Yearly Archives: 2013

Golf Training Aids

Every golfer is looking for that golf training aid to improve their game. You can hire a pro instructor or go back to the old standby of practice, practice and more practice.. However, we can’t all afford professional help so we go alternatives for help. Such as acquiring an inexpensive driving net.. I have one that is under $100, easy to set up and takes very little space. This is a real benefit and allows for convenient practice without having to drive to the driving range. This is a good investment, give it some thought.

Another excellent training aid is the practice mat. I have two and they usually cost under $25. One has a level hitting area and the other offers two options, one level and the other is of the fairway or rough makeup. This gives you the opportunity to hit from different lays. Both these mats come with different size tees for variety. Set these in front of your net and your all set for a good round of practice. You can use your driver, irons or wedges. Please visit for all of your backyard golf practice mat needs.

What if you live in a cold climate area and none of the above is appropriate for the conditions. Well, I purchased a swing trainer called the “Groovie” which you can use indoors throughout the winter months.

Golf Tips to Improve Your Swing at the Driving Range

It’s hard to find time to practice you golf game when life gets in the way. And the million dollar question is, even if you can find the time to practice golf are you sure the practicing the correct things to improve your golf game?

Here are a few golf tips to help you make the most of your time at the driving range.

1) Identify Your Weaknesses and Practice That Aspect Of your Game. One of the biggest mistakes golfers make when practicing – is that they practice what they are good at. I’m guilty of this myself and it’s easy to understand. When I’m pounding the ball off of the tee, but putting poorly — It’s much more fun to drive a bucket of balls off of the golf mats, strike a pose and watch the ball sail a few hundred yards rather than head down to the putting green and get depressed missing a pile of four-footers.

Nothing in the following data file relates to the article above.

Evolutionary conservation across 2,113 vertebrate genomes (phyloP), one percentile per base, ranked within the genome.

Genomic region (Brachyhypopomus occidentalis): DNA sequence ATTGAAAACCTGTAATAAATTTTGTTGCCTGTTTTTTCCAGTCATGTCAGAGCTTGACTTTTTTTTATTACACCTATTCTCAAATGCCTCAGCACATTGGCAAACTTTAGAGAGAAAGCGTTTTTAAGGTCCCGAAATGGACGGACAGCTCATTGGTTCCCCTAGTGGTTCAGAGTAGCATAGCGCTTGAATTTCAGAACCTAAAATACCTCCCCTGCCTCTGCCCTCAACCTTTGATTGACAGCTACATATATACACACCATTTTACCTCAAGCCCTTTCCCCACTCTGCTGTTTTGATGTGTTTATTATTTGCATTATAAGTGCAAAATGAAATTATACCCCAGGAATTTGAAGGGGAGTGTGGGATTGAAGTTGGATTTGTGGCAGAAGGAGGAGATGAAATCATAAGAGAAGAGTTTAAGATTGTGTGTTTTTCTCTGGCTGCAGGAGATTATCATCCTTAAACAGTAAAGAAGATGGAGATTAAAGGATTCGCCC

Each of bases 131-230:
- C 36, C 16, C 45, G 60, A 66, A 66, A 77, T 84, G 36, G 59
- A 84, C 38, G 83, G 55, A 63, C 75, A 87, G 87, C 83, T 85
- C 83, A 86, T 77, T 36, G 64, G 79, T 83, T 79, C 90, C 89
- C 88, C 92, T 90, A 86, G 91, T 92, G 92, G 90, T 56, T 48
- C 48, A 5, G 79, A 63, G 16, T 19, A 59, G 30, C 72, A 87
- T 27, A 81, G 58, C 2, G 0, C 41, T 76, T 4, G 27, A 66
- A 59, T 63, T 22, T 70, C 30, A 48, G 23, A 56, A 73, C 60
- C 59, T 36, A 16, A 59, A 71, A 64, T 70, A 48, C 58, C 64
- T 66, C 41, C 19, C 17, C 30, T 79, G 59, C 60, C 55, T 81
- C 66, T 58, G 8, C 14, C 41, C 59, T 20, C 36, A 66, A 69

2) Now that you have determined what it if that you want to practice you have to you need to determine practice drills that will help. I also like to come up with goals that indicate success. For example I’ll pledge not to leave the practice green until I make 8 out of ten putts from without leaving a putt short. This is where professional golf instruction will pay off – have your golf pro give you specific drills to work on during your practice session and keep a golf practice journal to chart your progress as well as struggles. One of the worst things you can do is practice in ignorance – you could actually be practicing and reinforcing your swing faults.

3) Practice at Home – Ask your instructor for golf drills that you can do at home (inside or in your backyard). Some drills can even be done without a club or ball (core weight transfer drills, one piece takeaway,…) There are some great golf practice mats available today that make it easy to work on your short game in the backyard to help develop touch around the green.